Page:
The Attorney-General, the Solicitor-General, Jas. Murphy, Esq., Q.C. (now Mr. Justice Murphy), and Peter O’Brien, Esq. (now Her Majesty’s third Serjeant), instructed by me, prosecuted.

Charles O’Malley, Esq., and Mathias McDonnell Bodkin, Esq., instructed by Mr. R. J. Connolly, Solicitor, defended.

Walsh was convicted, and executed.


In April, 1881, Constable James Kavanagh, who was known to be a very efficient officer, was sent to Letterfrack to prosecute enquiries about the murder of the Lydens, which he was doing very actively; but, on the night of the 15th of February, 1882, he was shot dead when crossing the street from the house of one Mrs. Noon to his barrack.

Michael Walsh (the brother of Patrick Walsh) was charged with this murder. No one could be found who saw it committed; consequently, the evidence could only be of a circumstantial character. This case was placed in my charge, assisted by Mr. Horne, and was also removed to Dublin, where it was tried on the 27th, 28th, and 29th September, 1882, before Mr. Justice Lawson. The same counsel and solicitors as in the case against Patrick Walsh appeared for the prosecution and defence. The accused was convicted and sentenced to be executed; but, in consideration of his youth, and the supposition that he acted under the influence of his brother, his sentence was commuted to penal servitude for life.*

*For his services in these and other previous cases, Mr. Horne was most deservedly appointed a Resident Magistrate.


On the morning of the 18th of August, 1882, the public was horrified by the news of the frightful massacre at Maamtrasna, County Galway, of John Joyce, his mother, wife, son and daughter, and the attempt to murder his son Patrick, a child only nine years old. I was sent down the following day to investigate those murders; and when I arrived at Cong, a village about fifteen miles from Maamtrasna, but the nearest place at which I could stop, I found before me J. C. Gardiner, R. M., Newton A. Brady, R. M., James F. Gibbons, Sub-Inspector, and several other Sub-Inspectors, with a large number of men of the Royal Irish Constabulary; and we were shortly afterwards joined by Mr. Clifford Lloyd, Divisional Magistrate, Major (now Col.) Turner, then one of the Equeries to the Lord Lieutenant, Sir Harry Goodricke, R. M., and others; and, in some days afterwards, His Excellency Earl Spencer visited the scene.
All the officials and constables were most anxious to procure what information they could; but on Mr. Clifford Lloyd’s arrival, he directed that I should take sole charge of the enquiry, and that no one should act, except under my directions. There was no difficulty in obtaining direct evidence against the murderers, as Anthony and John Joyce at once came forward, and identified ten men (of whom Thos. Casey of Glensaul was one) as the murderers; and nine of them were also identified by Pat Joyce, son of John, who described the number as ten, but did not know, and was not able to identify, Thomas Casey. I and those acting with me applied ourselves to ascertain the motive for the crime, and to trace the movements of the accused on the night of its committal. We found it impossible to get any direct evidence as to motive; but enough transpired to satisfy us that an extensive secret Society existed in the district; and it was stated that John Joyce was treasurer to the local branch, and was accused of having applied some £11 of the funds to his own use, and that, when pressed for the money, he threatened to give information to the police, coupled with which the following appeared to us to be the cause of that terrible crime. On the 3rd of January, 1882, a bailiff of Lord Ardilaun’s named Joseph Huddy, and John Huddy, his grandson, when serving ejectments for non-payment of rent, were murdered at Clonbrack in the County Galway, their bodies put into sacks, and sunk in a deep part of Lough Mask, where they remained undiscovered until the 27th of that month. Immediately after their discovery, a paragraph appeared in a Dublin paper to the effect that the authorities had been assisted in their search by information received from an old woman residing on the mountain overlooking Lough Mask, who, when gathering firewood, saw the bodies thrown into the lake. The description of this woman corresponded with that of old Mrs. Joyce, who, just before the bodies were found, had been living with one of her sons at a place commanding a full view of the lake. This place she had left for her son John’s shortly before the 17th August, 1882, and it would appear that his threat of giving information, coupled with the supposition that his mother had done so before coming to his house, was the immediate cause of the murders of the old woman and her son; and that the others were murdered to prevent their identifying the murderers.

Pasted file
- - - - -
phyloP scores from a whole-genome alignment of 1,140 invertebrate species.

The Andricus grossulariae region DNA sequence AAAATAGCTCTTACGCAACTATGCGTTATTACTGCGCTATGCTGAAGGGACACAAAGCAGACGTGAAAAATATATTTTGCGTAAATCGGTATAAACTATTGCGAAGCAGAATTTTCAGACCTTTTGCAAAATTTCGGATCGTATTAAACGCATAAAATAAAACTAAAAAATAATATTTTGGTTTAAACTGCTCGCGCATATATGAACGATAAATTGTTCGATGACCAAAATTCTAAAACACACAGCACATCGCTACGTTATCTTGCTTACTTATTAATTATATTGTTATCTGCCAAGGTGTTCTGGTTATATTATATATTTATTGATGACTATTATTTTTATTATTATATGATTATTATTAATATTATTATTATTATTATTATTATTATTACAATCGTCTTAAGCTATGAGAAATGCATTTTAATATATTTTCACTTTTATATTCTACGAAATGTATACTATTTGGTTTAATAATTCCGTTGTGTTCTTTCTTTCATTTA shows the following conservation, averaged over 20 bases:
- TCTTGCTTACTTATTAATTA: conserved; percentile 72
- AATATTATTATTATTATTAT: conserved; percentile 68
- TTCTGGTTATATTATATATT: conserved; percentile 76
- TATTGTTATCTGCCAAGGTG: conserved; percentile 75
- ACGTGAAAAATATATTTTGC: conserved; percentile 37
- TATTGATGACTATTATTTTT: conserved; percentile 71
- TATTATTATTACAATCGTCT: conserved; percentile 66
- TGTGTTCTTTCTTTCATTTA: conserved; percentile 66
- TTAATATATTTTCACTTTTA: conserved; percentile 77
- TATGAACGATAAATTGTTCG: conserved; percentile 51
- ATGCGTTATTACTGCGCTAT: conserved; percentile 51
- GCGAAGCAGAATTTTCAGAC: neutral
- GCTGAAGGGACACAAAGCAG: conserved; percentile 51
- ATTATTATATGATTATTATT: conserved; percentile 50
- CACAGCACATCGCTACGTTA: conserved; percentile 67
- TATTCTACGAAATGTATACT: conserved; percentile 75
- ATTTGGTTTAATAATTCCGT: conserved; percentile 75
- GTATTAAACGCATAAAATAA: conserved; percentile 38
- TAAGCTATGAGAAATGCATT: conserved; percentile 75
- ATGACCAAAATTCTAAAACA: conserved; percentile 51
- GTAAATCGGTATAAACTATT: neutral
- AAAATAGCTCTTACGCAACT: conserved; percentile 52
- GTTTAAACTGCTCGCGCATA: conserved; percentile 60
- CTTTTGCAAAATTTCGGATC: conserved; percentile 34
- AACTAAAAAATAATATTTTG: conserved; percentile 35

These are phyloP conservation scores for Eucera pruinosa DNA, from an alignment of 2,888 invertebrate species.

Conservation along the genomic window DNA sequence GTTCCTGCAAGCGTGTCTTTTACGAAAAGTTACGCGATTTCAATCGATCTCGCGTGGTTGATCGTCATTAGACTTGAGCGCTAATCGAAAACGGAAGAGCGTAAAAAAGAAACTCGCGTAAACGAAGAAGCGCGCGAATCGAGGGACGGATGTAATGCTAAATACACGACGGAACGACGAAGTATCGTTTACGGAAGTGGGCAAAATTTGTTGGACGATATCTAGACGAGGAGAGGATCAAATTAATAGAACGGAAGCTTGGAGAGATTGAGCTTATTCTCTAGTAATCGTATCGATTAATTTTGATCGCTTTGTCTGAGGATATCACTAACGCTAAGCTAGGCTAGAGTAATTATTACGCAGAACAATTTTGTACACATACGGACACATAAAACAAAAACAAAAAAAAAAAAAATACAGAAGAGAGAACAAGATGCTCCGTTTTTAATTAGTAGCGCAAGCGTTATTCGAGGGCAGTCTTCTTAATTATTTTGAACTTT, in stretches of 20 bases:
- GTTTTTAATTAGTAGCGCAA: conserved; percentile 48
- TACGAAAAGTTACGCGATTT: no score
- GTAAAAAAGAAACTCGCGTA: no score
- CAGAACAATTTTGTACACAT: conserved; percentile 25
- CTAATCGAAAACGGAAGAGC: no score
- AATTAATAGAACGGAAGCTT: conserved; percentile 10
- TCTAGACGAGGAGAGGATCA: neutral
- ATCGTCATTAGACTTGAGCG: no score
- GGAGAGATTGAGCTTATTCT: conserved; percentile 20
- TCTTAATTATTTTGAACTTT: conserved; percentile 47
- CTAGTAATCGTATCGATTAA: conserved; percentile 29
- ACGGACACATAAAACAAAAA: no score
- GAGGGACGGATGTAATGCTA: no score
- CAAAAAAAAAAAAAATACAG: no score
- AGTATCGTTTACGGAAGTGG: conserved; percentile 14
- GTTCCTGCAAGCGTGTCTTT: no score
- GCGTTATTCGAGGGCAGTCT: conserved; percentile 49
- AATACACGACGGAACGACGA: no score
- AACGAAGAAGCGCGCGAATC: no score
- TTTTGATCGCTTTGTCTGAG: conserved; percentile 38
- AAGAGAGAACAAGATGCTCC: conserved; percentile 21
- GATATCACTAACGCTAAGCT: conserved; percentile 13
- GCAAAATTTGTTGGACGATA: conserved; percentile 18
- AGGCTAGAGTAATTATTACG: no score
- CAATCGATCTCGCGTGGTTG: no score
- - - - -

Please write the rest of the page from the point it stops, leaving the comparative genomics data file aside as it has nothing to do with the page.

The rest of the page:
Procuring evidence as to the movements of the accused on that night was an exceedingly difficult task, for although the people of the district at first expressed the utmost horror at the crime, and willingness to bring the perpetrators to justice, yet the moment they found so many of their neighbours, friends, and relatives in custody, they became exceedingly reticent, and avoided the officials and constables; several affected not to understand English; and in the case of Myles Joyce, the only persons we could at any time find in his house were some grownup boys and girls, who would not answer any question in either English or Irish, having been evidently directed not to hold any conversation with us.